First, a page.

The Hunger Games – Suzanne Collins – 9/10

“Only I keep wishing I could think of a way to…to show the Capitol they don’t own me. That I’m more than just a piece in their Games”

For those few people left in the world who haven’t read the book or seen the film… Katniss Everdeen lives in District 12, the most deprived of the districts of Panem. When her younger sister is selected as a sacrificial tribute to the Hunger Games, a TV show run for the amusement of the Capitol and the suppression of the districts, Katniss runs to take her place. Once she gets there though, she will need all her instincts and wit, not just her honed hunting skills, to survive.

The most obviously positive aspect of this novel is the choice of protagonist. Katniss is not perfect, and she knows it. Highly skilled, by all means, diligent and hard-working and caring for others, certainly. But she is proud and headstrong and thinks she knows best in every situation and is cruel to both Gale and Peeta – and best of all , she recognises her own failings. Collins could easily have chosen the gentle giant Peeta, with his superior charm, world wisdom and general all-round goodness, to be her protagonist – the Ellie Linton of Panem. Harry Potter had failings but wasn’t really aware of them. Bella… well we all know that Bella just sits around waiting for Edward or Jacob or some other lovesick demon to kiss her. So I was impressed both by Collins’ courage in giving Katniss non-trivial character flaws, but also granting her the wisdom to see them and how they might impact others.

The other characters are very strong as well – and Collins hits the mix of development neatly. Peeta is in some ways more complex than Katniss, and we can’t help but like him. The rest of the characters are fairly one-dimensional, but that is all that is required for the plot to progress. Because we’re stuck in Katniss’ head, we only learn about the other characters as she considers them, which is a neat way to make Peeta’s actions more mysterious.

The plot? Well, I’m not usually a sci-fi fan. I’ve steered clear of the YA craze for dystopia. But I read all but 30 pages of the book on a two-and-a-bit-hour train trip and couldn’t wait to have a chance to finish it that afternoon. I was rapt. Collins hit just the right mix of sci-fi and today’s world that it was a different world (and one that was very hard to pull myself out of!) without being a foreign one. We spent enough time in District 12 setting up Katniss’ character, her bitterness, her difficult relationship with her mother, the dynamic with Gale and the total malnutrition. Then off on the train to the Capitol, and there is lots of time for the Katniss-Peeta thing/non-thing to be a thing, and then into the arena. Where it is no holds barred – and yet not grisly. Or maybe I don’t notice these things.

Highly recommended.

Additional info:
Copy borrowed from Mini-me. Now borrowed by The Physicist!
Publisher: Scholastic, 374 pages (hardcover)
Order The Hunger Games Classic (Hunger Games Trilogy) from Amazon*
* this is an affiliate link – I will be paid a small percentage of your purchase price if you use this link, which goes towards give-aways and site hosting costs.
About these ads

9 thoughts on “The Hunger Games – Suzanne Collins – 9/10

  1. Jo @ Booklover Book Reviews 11 April 2012 at 10:41 am Reply

    My enjoyment of this novel has made me seriously rethink my previous avoidance of the YA genre.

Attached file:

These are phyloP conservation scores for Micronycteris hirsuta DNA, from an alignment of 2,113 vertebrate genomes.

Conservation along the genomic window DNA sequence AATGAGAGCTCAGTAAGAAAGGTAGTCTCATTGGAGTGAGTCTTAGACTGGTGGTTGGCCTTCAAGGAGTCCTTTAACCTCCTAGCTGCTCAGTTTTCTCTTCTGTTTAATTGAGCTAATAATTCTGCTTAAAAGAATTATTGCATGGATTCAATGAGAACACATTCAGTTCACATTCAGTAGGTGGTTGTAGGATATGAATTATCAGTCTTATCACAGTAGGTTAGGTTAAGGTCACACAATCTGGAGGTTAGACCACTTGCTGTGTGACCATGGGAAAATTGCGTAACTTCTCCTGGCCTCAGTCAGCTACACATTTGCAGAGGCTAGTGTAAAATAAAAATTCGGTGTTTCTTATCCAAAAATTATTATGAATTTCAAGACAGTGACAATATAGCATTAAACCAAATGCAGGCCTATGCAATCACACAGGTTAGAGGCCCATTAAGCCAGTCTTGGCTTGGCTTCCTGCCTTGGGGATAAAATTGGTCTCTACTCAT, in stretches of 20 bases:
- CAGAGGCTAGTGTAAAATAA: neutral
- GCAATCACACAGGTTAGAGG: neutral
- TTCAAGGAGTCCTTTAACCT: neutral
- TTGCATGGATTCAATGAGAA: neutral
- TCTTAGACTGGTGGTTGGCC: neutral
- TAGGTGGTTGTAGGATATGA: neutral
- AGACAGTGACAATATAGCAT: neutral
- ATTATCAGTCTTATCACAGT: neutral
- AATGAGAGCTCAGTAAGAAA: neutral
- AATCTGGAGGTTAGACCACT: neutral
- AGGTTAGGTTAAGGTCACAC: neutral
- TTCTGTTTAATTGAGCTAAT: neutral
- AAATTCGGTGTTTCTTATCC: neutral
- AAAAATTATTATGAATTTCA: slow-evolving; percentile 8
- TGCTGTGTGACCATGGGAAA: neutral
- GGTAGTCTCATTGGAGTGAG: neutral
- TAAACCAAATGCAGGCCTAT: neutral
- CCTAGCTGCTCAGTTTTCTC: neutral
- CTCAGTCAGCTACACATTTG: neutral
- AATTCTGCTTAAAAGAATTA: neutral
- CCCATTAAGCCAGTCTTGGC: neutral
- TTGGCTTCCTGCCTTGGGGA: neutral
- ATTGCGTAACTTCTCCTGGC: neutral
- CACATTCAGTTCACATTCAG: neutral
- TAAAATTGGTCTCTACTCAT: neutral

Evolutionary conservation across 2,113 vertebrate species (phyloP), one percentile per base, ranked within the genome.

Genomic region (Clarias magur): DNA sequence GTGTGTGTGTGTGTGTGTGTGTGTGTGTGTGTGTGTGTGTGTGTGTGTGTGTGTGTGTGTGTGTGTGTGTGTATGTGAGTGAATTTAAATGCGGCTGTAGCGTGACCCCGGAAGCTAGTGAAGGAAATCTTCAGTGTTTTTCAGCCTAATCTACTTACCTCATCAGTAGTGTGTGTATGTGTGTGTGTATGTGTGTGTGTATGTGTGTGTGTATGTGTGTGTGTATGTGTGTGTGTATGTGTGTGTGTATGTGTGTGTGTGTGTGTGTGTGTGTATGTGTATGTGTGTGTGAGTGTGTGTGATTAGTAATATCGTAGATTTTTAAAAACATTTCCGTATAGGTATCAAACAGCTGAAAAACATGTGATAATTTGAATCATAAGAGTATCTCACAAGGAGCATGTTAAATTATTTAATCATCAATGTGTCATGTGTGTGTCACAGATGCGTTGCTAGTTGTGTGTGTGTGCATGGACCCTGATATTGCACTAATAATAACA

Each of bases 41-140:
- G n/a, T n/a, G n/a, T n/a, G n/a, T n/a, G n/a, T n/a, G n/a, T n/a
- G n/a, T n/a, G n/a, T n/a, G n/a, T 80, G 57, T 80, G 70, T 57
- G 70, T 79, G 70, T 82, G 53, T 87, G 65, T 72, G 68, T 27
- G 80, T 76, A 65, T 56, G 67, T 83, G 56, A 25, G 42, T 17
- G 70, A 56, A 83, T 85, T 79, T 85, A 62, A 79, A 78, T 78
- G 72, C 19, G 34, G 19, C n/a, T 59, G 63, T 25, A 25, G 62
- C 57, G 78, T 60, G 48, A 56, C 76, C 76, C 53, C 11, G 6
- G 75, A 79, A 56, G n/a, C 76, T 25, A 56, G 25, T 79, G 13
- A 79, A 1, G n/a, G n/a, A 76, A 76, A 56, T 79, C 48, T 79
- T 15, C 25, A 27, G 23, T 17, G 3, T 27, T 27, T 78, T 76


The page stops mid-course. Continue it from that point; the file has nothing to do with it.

• readingwithtea 11 April 2012 at 10:52 am Reply

      Absolutely. The few YA novels I’ve tried have been really top-notch.

  2. Alex 11 April 2012 at 10:55 am Reply

    Interesting point about Peeta being (in some ways) more complex than Katniss. I agree with you on that. She’s all instinct and survival, but that’s also because she’s top of the food-chain. He has to survive using other, more subtle, ways. On top of that he’s in love with someone who possibly must kill him to survive…

    There’s a scene in the movie (which I’m now not sure that it exists in the book) where, the night before the Games, they’re talking and Peeta says that he only wishes that he could find ways to stay the same, to ensure that the Capitol knows they don’t own him. Katniss replies “I can’t afford to think like that”. It illustrates very well the type of people they are.

    • readingwithtea 11 April 2012 at 2:05 pm Reply

      It definitely exists in the book – see my quote at the top of the review. Except in the book they are talking on the roof because it’s the only place they can be sure they won’t be spied on.
      I think Peeta is a really interesting character and the film has only made me think so more. Gale is much less subtle.

  3. [...] The Hunger Games – the book [...]

  4. [...] the first one, and then read this one. Just go and do it, now. And watch the [...]

  5. [...] had a rather good time with YA literature pretty much any time I’ve read any (The Hunger Games, Catching Fire, Before I Die, Elsewhere), I thought I’d finally give in and try out one of [...]

  6. [...] have been plenty of books which affected me emotionally (most recently probably The Hunger Games – I was very easily upset for the rest of the day) but I don’t often cry; I’m [...]

  7. […] Tenant of Wildfell Hall, I Capture the Castle, The Particular Sadness of Lemon Cake, Jane Eyre, Hunger Games, Bel Canto*, I’m looking at all of you […]

Leave a Reply

Fill in your details below or click an icon to log in:

WordPress.com Logo

You are commenting using your WordPress.com account. Log Out / Change )

Twitter picture

You are commenting using your Twitter account. Log Out / Change )

Facebook photo

You are commenting using your Facebook account. Log Out / Change )

Google+ photo

You are commenting using your Google+ account. Log Out / Change )

Connecting to %s

Follow

Get every new post delivered to your Inbox.

Join 697 other followers

%d bloggers like this: